23 July 2011

On stature-loss and stature-gain in erring times

I am convinced that every country has a more or less equal percentage of crooks, liars, racketeers, murderers, sycophants and so on. I am convinced, also, that each country has roughly the same percentage of decent people: generous, friendly, amiable, honest, skilled and humble. The same goes for political parties.  Indeed, I would extend the thesis to all comparable collectives.

There are no perfect communities. There are no perfect political parties. There are no perfect congregations. There are no perfect governments.  Indeed it is this inherent imperfection that makes for the formulations of rules and regulations, terms of engagement and codes referred to when punishment is meted out in the event of transgression.

‘Flaw’, if made public can be seen as fatal in these days of spectacle and brand positioning. This is why collectives tend to do whatever possible to keep flaw under lid and, if it pops out, to swiftly implement damage-control mechanisms. These back-up plans rarely include genuine penitence or humility. They seek not correction but recovery of brand loyalty and market share.

Reflecting on all this, I can’t help wondering when it was and how it is that honesty came to be thought of as a possible liability or a liability-generating sentiment. We all know no one is perfect. We’ve all erred. We have all encountered people who err and we know enough people who are remorseful. Yes, when it comes to a collective, we are stopped by the fear that admitting error would compromise the ‘us’ in irrecoverable ways.

Somewhere along the line, people have come to conclude that acknowledging error amounts to showing weakness and consequently leads to irrecoverable loss of stature. Two things seem to have been forgotten.

First, the world knows enough about imperfection and has no illusions on this count. Damage control can stop the rot but only for a while. It has the rarely acknowledged and never envisaged outcome that I like to call the ‘Pinocchio Factor’. The more you lie to cover up lie, the more you hide that which is too big to be hidden, the more you look the other way pretending to see what everyone else sees, the longer your nose grows.

Secondly, there is the stature that is lost in the attempt to retain it. If there is one easily obtainable political asset that politicians seem to be terrified to touch and exploit, it is humility. It not only makes the imperfect taller simply by admitting to imperfection, it adds to the project and the collective. Most importantly it not only makes the people believe that the relevant political (or commercial) entity more trustworthy, but gives additional space for project implementation (or taking the cause forward).

I was persuaded to write the above after reading about an observation made by the Minister of Housing and Construction Industries, Wimal Weerawansa.  Now I think Wimal is a great communicator and a powerful rhetorician. I believe he contributed much and in many ways to the nationalist cause. He’s been an embarrassment too.  He is not perfect. Like all of us. This is what he said:

‘Tough action must be taken against saboteurs within the government responsible for the fuel hedging gamble for which Sri Lanka might have to pay hundreds of millions of dollars to bank.’ Wimal insists that those guilty must be compelled to pay this money:  ‘if they cannot pay their property and other assets must be confiscated; if they don’t have sufficient assets, they must be jailed for this criminal gamble’.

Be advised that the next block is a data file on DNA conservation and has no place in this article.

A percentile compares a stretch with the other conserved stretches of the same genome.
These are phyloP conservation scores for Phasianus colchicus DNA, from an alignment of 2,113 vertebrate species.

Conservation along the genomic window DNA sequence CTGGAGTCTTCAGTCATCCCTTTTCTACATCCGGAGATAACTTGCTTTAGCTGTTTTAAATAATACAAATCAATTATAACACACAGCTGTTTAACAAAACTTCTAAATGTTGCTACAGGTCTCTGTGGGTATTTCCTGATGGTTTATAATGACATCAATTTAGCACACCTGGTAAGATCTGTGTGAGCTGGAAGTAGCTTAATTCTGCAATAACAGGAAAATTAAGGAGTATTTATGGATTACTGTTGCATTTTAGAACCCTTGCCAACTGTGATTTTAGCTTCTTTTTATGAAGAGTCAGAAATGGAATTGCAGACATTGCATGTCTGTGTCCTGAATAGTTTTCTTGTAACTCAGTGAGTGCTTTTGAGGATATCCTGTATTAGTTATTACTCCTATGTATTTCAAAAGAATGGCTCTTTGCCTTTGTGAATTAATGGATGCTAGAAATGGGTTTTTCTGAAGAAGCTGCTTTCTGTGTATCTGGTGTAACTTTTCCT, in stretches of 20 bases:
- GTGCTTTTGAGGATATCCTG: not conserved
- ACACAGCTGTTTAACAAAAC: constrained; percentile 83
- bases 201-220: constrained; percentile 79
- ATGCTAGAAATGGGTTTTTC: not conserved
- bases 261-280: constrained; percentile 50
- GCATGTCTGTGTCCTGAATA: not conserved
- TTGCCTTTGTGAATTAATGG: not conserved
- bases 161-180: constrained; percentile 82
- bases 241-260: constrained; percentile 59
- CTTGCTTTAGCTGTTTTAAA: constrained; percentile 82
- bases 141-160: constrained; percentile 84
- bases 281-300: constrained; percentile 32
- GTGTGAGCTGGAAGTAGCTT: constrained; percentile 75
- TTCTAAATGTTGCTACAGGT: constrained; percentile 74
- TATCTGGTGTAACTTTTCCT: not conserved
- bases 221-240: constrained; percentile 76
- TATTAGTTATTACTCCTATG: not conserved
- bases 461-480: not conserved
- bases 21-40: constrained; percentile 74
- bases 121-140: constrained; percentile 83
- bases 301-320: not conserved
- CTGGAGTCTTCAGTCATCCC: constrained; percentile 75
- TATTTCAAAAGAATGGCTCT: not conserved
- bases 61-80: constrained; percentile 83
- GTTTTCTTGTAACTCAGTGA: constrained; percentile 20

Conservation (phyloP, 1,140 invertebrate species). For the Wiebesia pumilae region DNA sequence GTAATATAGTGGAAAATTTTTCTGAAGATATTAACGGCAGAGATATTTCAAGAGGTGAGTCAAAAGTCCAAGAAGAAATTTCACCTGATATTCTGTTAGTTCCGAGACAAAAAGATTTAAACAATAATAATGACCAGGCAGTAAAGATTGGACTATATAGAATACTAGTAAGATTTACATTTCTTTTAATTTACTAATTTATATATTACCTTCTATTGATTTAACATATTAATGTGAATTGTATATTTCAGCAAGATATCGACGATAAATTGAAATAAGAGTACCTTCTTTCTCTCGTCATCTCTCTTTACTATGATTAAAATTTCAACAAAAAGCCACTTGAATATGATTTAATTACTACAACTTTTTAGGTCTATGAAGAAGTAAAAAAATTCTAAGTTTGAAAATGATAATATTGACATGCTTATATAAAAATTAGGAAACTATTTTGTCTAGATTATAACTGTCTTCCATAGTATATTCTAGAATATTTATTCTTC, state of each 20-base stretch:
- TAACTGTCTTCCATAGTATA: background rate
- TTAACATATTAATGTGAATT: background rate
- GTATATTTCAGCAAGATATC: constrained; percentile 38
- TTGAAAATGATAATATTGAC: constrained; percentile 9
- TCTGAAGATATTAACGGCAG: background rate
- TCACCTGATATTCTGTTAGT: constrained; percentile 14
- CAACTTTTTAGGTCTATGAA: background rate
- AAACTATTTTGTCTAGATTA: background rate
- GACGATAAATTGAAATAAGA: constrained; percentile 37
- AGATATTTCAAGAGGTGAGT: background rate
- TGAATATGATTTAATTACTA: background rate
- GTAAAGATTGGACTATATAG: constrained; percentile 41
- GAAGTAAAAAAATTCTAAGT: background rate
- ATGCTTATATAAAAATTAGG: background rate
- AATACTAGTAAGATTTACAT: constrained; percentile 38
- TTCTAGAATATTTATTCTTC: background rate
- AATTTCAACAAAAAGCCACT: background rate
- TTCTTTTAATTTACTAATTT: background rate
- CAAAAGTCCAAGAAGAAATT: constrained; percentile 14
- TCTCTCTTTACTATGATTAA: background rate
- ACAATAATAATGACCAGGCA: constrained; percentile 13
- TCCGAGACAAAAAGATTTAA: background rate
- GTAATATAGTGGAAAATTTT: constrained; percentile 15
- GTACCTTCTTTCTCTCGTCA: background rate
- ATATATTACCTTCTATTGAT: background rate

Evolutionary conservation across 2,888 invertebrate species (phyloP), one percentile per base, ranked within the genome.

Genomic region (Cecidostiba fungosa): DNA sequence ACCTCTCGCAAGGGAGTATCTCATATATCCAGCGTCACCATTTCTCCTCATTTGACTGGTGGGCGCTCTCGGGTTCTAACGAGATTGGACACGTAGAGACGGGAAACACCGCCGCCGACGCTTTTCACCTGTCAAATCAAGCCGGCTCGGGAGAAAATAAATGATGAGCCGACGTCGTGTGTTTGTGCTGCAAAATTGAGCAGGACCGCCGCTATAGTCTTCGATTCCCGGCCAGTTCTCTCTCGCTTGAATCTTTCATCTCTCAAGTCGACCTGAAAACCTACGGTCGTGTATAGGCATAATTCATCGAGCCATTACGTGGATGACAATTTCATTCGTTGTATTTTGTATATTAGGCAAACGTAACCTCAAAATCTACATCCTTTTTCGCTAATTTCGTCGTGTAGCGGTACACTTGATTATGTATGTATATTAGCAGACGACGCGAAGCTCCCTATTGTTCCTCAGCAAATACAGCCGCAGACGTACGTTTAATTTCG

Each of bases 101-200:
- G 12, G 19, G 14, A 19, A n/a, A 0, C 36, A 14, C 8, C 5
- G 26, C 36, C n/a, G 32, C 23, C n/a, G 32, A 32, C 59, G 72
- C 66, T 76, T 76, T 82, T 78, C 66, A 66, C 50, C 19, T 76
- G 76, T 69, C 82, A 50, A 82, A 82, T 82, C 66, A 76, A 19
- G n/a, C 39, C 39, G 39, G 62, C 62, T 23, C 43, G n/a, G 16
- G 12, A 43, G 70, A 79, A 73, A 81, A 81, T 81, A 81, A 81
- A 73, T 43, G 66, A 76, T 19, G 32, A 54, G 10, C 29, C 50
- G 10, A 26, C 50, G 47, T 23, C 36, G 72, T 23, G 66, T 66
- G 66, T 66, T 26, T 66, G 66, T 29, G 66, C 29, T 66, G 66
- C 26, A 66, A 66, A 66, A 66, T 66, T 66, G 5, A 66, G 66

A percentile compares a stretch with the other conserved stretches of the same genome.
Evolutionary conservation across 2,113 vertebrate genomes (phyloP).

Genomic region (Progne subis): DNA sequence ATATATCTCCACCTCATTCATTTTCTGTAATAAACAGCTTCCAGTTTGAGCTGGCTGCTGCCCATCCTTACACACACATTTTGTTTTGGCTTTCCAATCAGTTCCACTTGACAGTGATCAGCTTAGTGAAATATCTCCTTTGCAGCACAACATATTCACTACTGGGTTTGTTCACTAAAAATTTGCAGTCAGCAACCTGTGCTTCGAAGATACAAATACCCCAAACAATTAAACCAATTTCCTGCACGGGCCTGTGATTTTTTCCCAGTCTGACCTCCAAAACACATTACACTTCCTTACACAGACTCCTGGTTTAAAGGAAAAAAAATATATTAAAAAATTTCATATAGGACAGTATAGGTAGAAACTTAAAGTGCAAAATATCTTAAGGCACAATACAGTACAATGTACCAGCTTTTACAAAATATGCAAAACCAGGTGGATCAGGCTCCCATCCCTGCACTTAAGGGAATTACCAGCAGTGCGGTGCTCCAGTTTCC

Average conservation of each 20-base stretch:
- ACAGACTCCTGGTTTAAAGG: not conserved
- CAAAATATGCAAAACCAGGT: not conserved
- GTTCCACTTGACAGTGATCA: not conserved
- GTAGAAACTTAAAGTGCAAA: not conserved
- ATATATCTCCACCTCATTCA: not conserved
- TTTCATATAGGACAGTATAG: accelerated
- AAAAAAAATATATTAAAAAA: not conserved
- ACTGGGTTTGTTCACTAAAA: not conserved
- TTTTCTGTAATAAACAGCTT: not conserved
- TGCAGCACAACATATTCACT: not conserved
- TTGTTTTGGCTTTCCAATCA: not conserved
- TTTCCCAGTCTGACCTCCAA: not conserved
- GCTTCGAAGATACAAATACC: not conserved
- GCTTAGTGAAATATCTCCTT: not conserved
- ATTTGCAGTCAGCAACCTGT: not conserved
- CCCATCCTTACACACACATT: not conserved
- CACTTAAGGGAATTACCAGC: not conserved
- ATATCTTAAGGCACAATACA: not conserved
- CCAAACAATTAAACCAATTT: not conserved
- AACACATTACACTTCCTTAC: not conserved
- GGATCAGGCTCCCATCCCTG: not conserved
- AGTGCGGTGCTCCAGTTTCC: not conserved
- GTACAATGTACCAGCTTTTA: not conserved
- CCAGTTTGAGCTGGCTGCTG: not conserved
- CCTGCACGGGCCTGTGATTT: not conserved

Wimal has not listed all the cases of wrongdoing or elaborated on the mischief-making, the crooks, liars, thugs etc. This does not mean the public is unaware of wrongdoing or that they are blind to the fact that a blind-eye is being cast upon the wrongdoers by those who are known to have perfect vision.

We don’t have perfect institutions. It is also known that even the institutions we have are often compromised by the enormous formal and informal powers vested in Mr and Ms Politician by the JRJ Constitution. It is also known that when such powers are real, the powerful can use and abuse them. It is recognized that there has been very little ‘usage’ when it comes to tackling the errant politician.

This government, like all governments, is made up of the ‘usual’ quota of miscreants. It has engaged I am sure in about as much mischief as any other government would. It can go on like this and even get returned to power. It can fall too, as other governments have before.

There is no stature-loss in admitting error. There is stature-gain in acknowledging mistake, taking action, punishing the wrongdoer and putting in place mechanisms that stop would-be miscreants. There are words being spoken in the streets, not by those who are of-birth anti-regime, but those who have supported this government and indeed applaud its achievements. The words include knowledge of wrongdoing. They are not loud because there is fear that such vocalization would play into the hands of those who want to divide nation and compromise the achievements wrought of much sacrifice.  That silence will not stop them from expressing preference come election time, I feel.

This government, like all governments, can do with stature-boost. Humility is a virtue and not a liability. That’s something that President Mahinda Rajapaksa might want to reflect on in these erring times.
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